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Darwin's Pictures

Darwin's Pictures: Views of Evolutionary Theory, 1837-1874

Translated by Lori Lantz
Copyright Date: 2010
Published by: Yale University Press
Pages: 320
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  • Book Info
    Darwin's Pictures
    Book Description:

    In this first-ever examination of Charles Darwin's sketches, drawings, and illustrations, Julia Voss presents the history of evolutionary theory told in pictures. Darwin had a life-long interest in pictorial representations of nature, sketching out his evolutionary theory and related ideas for over forty years. Voss details the pictorial history of Darwin's theory of evolution, starting with his notebook sketches of 1837 and ending with the illustrations inThe Expression of Emotions in Man and Animals(1872). These images were profoundly significant for Darwin's long-term argument for evolutionary theory; each characterizes a different aspect of his relationship with the visual information and constitutes what can be called an "icon" of evolution. Voss shows how Darwin "thought with his eyes" and how his pictorial representations and the development and popularization of the theory of evolution were vitally interconnected.

    Voss explores four of Darwin's images in depth, and weaves about them a story on the development and presentation of Darwin's theory, in which she also addresses the history of Victorian illustration, the role of images in science, the technologies of production, and the relationship between specimen, words, and images.

    eISBN: 978-0-300-16310-0
    Subjects: Ecology & Evolutionary Biology, History of Science & Technology

Table of Contents

  1. Front Matter
    (pp. i-iv)
  2. Table of Contents
    (pp. v-vi)
    (pp. vii-x)
    (pp. 1-13)

    In July 1871 the English satirical magazineFunpublished a caricature of the theory of evolution and its creator (Figure 1). The man in question—Charles Darwin—was now sixty-two years old and had become famous as the author of one of the most significant books of the nineteenth century. In fact, several of his works are still well known today:Journal of Researches into the Geology and Natural History of the Various Countries Visited by HMS Beagle,written at the age of thirty,On the Origin of Species by Means of Natural Selection, or the Preservation of Favored Races...

  5. 1 THE GALÁPAGOS FINCHES: John Gould, Darwin’s Invisible Craftsman, and the Visual Discipline of Ornithology
    (pp. 14-60)

    In October 1836, the research ship H.M.S.Beaglereturned to the port of Falmouth, England. It had sailed the oceans for five years at the behest of the world’s largest colonial power, Great Britain, visiting South America, the Galápagos islands, Tahiti, New Zealand, Australia, Mauritius, and Cape Town. The captain and his crew had spent more than half of this time mapping the coast of South America as well as filling in existing maps more precisely. Outfitted with the most up-to-date technical equipment available, theBeaglehad the primary task of determining the exact longitude of the Brazilian town of...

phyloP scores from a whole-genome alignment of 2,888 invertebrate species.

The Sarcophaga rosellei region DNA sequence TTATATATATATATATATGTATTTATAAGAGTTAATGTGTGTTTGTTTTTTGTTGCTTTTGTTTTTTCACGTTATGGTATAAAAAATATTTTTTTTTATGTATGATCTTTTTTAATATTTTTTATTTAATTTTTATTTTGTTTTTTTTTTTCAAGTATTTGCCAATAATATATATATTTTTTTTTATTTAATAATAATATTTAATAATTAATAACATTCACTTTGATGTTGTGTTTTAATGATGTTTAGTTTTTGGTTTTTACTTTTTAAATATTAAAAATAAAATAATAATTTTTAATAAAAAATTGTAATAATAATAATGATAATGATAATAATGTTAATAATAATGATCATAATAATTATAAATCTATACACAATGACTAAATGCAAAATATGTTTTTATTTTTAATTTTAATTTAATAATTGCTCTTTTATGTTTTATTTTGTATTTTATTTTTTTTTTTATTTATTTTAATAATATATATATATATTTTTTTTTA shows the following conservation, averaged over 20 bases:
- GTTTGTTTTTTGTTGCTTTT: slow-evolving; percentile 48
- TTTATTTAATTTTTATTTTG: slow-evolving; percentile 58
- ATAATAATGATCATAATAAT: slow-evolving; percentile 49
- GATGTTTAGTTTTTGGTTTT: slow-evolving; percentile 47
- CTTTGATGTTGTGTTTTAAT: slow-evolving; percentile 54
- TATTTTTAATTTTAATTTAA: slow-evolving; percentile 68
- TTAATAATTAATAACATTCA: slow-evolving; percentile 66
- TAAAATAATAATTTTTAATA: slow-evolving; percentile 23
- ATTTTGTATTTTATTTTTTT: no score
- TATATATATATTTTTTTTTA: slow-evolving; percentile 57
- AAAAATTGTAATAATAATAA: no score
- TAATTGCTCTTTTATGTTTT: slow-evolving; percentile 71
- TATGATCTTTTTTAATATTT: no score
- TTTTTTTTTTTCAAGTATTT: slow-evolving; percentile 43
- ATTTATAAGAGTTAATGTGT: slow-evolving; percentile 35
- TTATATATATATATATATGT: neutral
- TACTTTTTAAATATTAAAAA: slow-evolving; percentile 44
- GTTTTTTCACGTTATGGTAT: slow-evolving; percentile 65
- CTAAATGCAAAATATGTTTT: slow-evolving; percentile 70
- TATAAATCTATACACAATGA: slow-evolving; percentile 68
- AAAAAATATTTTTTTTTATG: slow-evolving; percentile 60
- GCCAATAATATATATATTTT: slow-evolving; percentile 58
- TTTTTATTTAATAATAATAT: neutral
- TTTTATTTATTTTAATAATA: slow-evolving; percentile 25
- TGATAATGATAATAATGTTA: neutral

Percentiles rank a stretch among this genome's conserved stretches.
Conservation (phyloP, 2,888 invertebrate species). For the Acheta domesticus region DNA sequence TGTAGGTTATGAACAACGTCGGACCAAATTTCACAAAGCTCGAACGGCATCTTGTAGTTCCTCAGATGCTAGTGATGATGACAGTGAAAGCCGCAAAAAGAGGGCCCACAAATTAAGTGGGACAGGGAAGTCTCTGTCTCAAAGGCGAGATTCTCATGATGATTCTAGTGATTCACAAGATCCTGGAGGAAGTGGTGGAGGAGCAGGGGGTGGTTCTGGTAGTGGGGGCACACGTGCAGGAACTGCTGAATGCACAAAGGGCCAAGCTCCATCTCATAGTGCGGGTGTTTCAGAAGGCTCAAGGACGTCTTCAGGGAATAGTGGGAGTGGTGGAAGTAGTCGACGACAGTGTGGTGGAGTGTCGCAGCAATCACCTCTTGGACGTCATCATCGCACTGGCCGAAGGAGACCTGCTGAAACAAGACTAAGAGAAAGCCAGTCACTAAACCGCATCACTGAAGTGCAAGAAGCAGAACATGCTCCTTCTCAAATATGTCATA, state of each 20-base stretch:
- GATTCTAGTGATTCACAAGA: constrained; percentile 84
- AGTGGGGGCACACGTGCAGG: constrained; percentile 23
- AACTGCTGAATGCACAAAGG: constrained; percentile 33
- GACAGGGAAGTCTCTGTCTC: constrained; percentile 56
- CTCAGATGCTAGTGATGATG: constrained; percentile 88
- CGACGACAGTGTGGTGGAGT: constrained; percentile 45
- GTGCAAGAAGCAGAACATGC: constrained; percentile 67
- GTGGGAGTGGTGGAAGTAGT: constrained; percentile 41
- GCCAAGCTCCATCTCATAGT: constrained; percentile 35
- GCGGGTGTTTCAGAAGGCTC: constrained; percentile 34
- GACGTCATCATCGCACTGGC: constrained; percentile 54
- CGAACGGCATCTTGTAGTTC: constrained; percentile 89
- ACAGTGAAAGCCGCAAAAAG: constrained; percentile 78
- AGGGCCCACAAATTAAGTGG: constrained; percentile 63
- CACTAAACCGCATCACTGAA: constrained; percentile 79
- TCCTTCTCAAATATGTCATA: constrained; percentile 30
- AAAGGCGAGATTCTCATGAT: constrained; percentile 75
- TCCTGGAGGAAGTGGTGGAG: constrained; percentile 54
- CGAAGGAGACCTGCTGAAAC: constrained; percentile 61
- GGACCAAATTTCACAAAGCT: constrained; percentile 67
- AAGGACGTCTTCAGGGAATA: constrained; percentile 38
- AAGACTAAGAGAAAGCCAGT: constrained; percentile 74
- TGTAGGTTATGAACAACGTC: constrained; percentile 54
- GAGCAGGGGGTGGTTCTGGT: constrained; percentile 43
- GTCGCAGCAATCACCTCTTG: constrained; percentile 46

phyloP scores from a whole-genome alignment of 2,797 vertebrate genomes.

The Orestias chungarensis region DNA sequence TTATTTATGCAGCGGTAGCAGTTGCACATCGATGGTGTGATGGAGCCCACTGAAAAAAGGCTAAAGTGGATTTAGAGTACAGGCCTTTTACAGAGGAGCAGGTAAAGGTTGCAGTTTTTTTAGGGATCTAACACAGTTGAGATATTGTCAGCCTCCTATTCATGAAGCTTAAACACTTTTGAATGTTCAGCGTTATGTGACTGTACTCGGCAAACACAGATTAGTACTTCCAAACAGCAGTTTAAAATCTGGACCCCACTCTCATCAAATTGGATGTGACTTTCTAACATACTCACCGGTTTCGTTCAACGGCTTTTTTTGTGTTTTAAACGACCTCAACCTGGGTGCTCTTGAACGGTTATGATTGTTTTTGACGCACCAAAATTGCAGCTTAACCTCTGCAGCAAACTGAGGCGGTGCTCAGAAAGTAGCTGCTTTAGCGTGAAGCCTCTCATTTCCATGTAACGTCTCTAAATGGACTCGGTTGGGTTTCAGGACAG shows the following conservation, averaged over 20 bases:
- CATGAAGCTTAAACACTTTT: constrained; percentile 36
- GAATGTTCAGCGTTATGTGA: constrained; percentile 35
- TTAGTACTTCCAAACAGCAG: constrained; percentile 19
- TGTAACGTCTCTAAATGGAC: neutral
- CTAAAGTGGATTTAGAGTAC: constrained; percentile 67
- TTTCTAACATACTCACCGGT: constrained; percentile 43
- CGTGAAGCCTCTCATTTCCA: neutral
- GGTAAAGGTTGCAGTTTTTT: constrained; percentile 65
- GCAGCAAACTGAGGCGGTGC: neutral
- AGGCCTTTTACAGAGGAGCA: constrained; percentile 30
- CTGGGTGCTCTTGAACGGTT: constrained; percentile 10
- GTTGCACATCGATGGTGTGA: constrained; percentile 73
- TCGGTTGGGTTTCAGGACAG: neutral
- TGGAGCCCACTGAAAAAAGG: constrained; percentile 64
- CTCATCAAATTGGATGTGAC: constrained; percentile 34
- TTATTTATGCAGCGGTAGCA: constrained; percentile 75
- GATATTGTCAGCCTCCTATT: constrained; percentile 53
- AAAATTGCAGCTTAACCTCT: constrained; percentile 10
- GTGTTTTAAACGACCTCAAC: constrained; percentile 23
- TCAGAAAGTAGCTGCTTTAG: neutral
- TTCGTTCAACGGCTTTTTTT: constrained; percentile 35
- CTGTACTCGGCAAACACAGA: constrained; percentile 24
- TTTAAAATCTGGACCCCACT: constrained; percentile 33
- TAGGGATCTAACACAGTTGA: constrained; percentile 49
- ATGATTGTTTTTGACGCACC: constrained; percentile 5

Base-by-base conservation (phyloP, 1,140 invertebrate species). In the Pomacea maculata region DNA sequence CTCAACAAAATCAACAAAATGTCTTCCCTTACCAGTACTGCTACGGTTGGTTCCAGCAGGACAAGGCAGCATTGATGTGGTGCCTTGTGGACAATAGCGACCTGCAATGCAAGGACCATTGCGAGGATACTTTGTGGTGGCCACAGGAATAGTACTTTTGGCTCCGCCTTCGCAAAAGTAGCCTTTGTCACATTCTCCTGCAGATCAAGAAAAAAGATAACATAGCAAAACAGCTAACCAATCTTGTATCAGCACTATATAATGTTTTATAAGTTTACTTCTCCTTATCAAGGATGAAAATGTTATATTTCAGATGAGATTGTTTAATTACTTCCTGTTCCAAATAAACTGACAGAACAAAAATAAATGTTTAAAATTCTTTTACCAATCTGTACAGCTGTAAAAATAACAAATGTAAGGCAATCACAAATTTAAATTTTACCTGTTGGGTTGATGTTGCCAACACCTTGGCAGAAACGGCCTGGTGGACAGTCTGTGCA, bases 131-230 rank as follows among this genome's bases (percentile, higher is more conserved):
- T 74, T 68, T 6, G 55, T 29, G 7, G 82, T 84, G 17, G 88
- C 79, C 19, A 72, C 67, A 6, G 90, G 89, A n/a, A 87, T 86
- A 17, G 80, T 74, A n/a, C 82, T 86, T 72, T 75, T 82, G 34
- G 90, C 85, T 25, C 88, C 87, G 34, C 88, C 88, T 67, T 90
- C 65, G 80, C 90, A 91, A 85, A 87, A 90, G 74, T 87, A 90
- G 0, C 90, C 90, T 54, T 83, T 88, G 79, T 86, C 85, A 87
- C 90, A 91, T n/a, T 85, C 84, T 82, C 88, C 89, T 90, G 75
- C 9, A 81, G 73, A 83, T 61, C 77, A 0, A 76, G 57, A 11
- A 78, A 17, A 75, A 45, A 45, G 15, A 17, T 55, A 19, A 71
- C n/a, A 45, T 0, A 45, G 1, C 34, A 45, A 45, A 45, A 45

6. 2 DARWIN’S DIAGRAMS: Images of the Discovery of Disorder
    (pp. 61-126)

    Until 1859, the year in whichOrigin of Speciesappeared, Darwin worked in two directions simultaneously. Officially, he wrote about his experiences on the voyage, the flora and fauna in theBeagle’s collection, coral reefs, and barnacles—studies frequently exhibiting such an obsession for detail that the writer Edward Bulwer-Lytton caricatured him in one of his novels as Professor Long, an eccentric limpet specialist.¹ But unofficially, he was working on his theory of evolution, a comprehensive system incorporating all his observations—work that later triggered a scientific revolution with consequences well beyond traditional disciplinary boundaries. With the exception of the...

  7. 3 THE PICTURE SERIES: On the Evolution of Imperfection
    (pp. 127-180)

    In 1867, eight years after his evolutionary diagram was published inOrigin of Species,Darwin sat once again at his desk and drew. He developed several pictures at the same time, all displaying his typical awkward artistic style. A few years later, professional artists produced more polished versions of the drawings, which finally appeared as a series of woodcuts inDescent of Man.Darwin prepared these drafts on the same paper he had used during previous years. In the period up to 1859, the identical light-blue surface had repeatedly formed the background on which he spread out the panorama of...

  8. 4 THE LAUGHING MONKEY: The Human Animal
    (pp. 181-248)

    On April 21, 1868, Darwin sketched a family tree in brown ink on a white sheet of paper—a spindly image measuring less than five inches (Figure 54 [Color Plate 4b]). At the bottom of the sheet he noted that it was part of the “primates” family tree—in other words, the division of the animal kingdom to which humans also belong. The image evokes the feeling of being witness to a mighty mental struggle. Deletions and corrections overlap one another; the sketch is composed of multiple layers, the fragments of discarded ideas. In the upper forks of the diagram...

  9. Conclusion
    (pp. 249-258)

    A book about Darwin’s pictures cannot end without mentioning what they donotshow. Understanding the stages through which a picture passes between sketch and printed illustration allows us to experience Darwin as a strategist—a careful editor whose approach ranged from the fastidious to the tactical. He rigidly oversaw the preparation of all his illustrations, and, as the example of Duchenne’s photographs show, his corrections could even take the form of retouching away original elements. Likewise, his books are full of scattered hints, such as the 1845 claim that “Light will be thrown on the origin of man and...

  10. NOTES
    (pp. 259-298)
    (pp. 299-330)
  12. INDEX
    (pp. 331-340)